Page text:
Real Estate Developers Ask for a Bailout
Although the numbers vary by source, roughly $530 billion in commercial mortgages will be coming due in the next three years, with $160 - $400 billion coming due in 2009. Delinquency rates have begun to rise as rent prices fall and vacancies rise for commercial properties; despite the rise, delinquency rates are still below historic levels (i.e the vast majority of these loans are performing).
The problem is these types of loans are underwritten for five, seven, or 10 years with a balloon payment due at maturity. At maturity the loan is typically refinanced by the property owner. But the credit markets are virtually frozen (in large part because hardly anyone is securitizing commercial mortgages) and little, if any credit is available for refinancing (except for loans being made by HUD, Fannie Mae, and Freddie Mac).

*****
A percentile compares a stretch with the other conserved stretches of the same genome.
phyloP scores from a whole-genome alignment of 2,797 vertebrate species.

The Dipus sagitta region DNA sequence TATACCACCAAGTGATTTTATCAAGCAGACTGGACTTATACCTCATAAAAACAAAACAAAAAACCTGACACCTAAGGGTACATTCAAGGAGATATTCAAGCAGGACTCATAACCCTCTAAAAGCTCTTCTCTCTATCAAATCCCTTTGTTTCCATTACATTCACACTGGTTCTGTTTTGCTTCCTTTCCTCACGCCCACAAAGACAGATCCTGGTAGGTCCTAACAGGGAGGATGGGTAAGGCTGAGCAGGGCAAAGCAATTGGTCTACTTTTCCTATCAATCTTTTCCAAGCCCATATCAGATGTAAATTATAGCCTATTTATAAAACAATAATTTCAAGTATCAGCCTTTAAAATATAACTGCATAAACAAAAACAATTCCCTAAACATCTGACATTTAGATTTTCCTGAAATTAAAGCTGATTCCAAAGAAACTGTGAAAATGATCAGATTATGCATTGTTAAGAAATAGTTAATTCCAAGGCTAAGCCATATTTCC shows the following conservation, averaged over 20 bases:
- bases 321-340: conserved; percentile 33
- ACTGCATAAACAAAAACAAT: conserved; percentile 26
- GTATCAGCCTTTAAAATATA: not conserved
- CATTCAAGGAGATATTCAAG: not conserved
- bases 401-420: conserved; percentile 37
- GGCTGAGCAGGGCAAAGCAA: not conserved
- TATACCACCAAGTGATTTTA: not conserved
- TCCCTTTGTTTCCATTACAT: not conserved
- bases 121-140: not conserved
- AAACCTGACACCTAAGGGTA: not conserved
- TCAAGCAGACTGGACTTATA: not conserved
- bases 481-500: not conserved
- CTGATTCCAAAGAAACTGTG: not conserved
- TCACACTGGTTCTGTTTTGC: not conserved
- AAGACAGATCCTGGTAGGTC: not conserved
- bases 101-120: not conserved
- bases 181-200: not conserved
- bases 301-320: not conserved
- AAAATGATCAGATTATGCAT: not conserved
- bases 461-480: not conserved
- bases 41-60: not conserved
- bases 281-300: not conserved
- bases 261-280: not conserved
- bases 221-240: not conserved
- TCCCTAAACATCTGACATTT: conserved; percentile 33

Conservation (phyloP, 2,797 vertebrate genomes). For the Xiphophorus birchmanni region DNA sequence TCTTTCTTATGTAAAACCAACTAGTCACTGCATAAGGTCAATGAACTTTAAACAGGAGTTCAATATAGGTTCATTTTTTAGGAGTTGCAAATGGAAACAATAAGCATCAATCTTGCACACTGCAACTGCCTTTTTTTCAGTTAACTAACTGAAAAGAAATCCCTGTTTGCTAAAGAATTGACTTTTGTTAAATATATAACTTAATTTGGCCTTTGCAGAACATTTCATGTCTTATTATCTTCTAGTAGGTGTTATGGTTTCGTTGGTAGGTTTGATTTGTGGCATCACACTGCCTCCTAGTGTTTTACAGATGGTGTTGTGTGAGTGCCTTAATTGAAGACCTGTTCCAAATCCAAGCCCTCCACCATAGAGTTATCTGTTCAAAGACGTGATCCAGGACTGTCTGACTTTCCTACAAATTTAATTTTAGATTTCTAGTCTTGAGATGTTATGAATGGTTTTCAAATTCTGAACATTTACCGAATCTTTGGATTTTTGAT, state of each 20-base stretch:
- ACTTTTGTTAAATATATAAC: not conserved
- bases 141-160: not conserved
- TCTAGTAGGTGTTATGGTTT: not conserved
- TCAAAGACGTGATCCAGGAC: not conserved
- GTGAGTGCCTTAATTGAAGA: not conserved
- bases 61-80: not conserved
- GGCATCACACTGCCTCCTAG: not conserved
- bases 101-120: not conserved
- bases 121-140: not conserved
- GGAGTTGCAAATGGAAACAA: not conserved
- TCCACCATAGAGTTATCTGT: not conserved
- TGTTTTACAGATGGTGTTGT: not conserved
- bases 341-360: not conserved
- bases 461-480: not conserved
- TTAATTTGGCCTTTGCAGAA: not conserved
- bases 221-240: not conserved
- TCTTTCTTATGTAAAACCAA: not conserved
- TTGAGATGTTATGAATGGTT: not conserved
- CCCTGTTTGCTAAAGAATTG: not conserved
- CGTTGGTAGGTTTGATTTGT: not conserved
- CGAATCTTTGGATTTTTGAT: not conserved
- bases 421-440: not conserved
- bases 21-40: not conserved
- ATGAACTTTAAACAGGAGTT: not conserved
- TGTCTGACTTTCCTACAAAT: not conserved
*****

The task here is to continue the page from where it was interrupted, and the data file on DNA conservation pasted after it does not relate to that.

To address this problem, property owners are asking the Treasury and the Federal Reserve to include the commercial real estate industry in the $200 billion loan program to rescue the consumer debt market, money intended to help investors purchase securities backed by those assets. Property owners hope that including commercial real estate will encourage banks to refinance mortgages coming due because the banks could securitize the mortgages. Some property owners have gone one step further and asked the Treasury to set up a separate fund just for commercial real estate.
The Treasury and Federal Reserve have said they will consider including commercial real estate in the $200 billion loan program.
Unfortunately, including commercial real estate in this loan program may not be enough to save the industry if only $200 billion is available and $160-400 billion in loans are coming due in 2009. Even if the program includes enough money to cover commercial real estate, Lenders may not be able to underwrite the loans; they may not be able to accurately price the assets because of plummeting property values.